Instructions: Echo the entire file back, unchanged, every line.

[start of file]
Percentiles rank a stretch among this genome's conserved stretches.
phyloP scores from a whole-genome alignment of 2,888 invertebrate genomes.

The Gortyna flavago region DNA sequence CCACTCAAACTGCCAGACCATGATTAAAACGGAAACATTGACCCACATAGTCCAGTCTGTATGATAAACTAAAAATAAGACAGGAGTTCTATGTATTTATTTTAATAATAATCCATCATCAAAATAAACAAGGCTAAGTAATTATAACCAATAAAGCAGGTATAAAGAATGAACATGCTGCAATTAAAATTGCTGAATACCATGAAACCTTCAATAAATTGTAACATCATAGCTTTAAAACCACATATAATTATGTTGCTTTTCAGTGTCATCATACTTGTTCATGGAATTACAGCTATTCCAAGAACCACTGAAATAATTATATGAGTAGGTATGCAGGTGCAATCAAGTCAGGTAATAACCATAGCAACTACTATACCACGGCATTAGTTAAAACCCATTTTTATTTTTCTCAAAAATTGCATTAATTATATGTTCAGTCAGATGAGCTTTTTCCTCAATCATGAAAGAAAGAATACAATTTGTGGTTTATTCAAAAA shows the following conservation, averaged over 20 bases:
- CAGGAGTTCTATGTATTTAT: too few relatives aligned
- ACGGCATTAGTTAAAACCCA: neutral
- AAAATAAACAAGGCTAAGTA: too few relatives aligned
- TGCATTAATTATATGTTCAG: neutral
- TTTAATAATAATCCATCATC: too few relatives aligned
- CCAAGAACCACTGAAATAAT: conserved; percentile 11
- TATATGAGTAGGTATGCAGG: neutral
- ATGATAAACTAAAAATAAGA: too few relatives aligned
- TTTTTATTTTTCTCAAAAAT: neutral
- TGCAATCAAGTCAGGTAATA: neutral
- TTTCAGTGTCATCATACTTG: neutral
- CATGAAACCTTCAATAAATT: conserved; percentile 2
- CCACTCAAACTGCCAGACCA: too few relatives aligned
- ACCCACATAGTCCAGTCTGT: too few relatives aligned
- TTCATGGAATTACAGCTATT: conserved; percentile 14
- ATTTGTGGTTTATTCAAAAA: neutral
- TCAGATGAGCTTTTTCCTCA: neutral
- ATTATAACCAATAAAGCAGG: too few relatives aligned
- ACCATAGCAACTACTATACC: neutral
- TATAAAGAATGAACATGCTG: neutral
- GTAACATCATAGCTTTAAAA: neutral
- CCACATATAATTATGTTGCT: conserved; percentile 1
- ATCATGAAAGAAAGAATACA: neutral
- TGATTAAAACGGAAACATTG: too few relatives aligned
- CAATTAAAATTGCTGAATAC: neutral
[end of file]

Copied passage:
Percentiles rank a stretch among this genome's conserved stretches.
phyloP scores from a whole-genome alignment of 2,888 invertebrate genomes.

The Gortyna flavago region DNA sequence CCACTCAAACTGCCAGACCATGATTAAAACGGAAACATTGACCCACATAGTCCAGTCTGTATGATAAACTAAAAATAAGACAGGAGTTCTATGTATTTATTTTAATAATAATCCATCATCAAAATAAACAAGGCTAAGTAATTATAACCAATAAAGCAGGTATAAAGAATGAACATGCTGCAATTAAAATTGCTGAATACCATGAAACCTTCAATAAATTGTAACATCATAGCTTTAAAACCACATATAATTATGTTGCTTTTCAGTGTCATCATACTTGTTCATGGAATTACAGCTATTCCAAGAACCACTGAAATAATTATATGAGTAGGTATGCAGGTGCAATCAAGTCAGGTAATAACCATAGCAACTACTATACCACGGCATTAGTTAAAACCCATTTTTATTTTTCTCAAAAATTGCATTAATTATATGTTCAGTCAGATGAGCTTTTTCCTCAATCATGAAAGAAAGAATACAATTTGTGGTTTATTCAAAAA shows the following conservation, averaged over 20 bases:
- CAGGAGTTCTATGTATTTAT: too few relatives aligned
- ACGGCATTAGTTAAAACCCA: neutral
- AAAATAAACAAGGCTAAGTA: too few relatives aligned
- TGCATTAATTATATGTTCAG: neutral
- TTTAATAATAATCCATCATC: too few relatives aligned
- CCAAGAACCACTGAAATAAT: conserved; percentile 11
- TATATGAGTAGGTATGCAGG: neutral
- ATGATAAACTAAAAATAAGA: too few relatives aligned
- TTTTTATTTTTCTCAAAAAT: neutral
- TGCAATCAAGTCAGGTAATA: neutral
- TTTCAGTGTCATCATACTTG: neutral
- CATGAAACCTTCAATAAATT: conserved; percentile 2
- CCACTCAAACTGCCAGACCA: too few relatives aligned
- ACCCACATAGTCCAGTCTGT: too few relatives aligned
- TTCATGGAATTACAGCTATT: conserved; percentile 14
- ATTTGTGGTTTATTCAAAAA: neutral
- TCAGATGAGCTTTTTCCTCA: neutral
- ATTATAACCAATAAAGCAGG: too few relatives aligned
- ACCATAGCAACTACTATACC: neutral
- TATAAAGAATGAACATGCTG: neutral
- GTAACATCATAGCTTTAAAA: neutral
- CCACATATAATTATGTTGCT: conserved; percentile 1
- ATCATGAAAGAAAGAATACA: neutral
- TGATTAAAACGGAAACATTG: too few relatives aligned
- CAATTAAAATTGCTGAATAC: neutral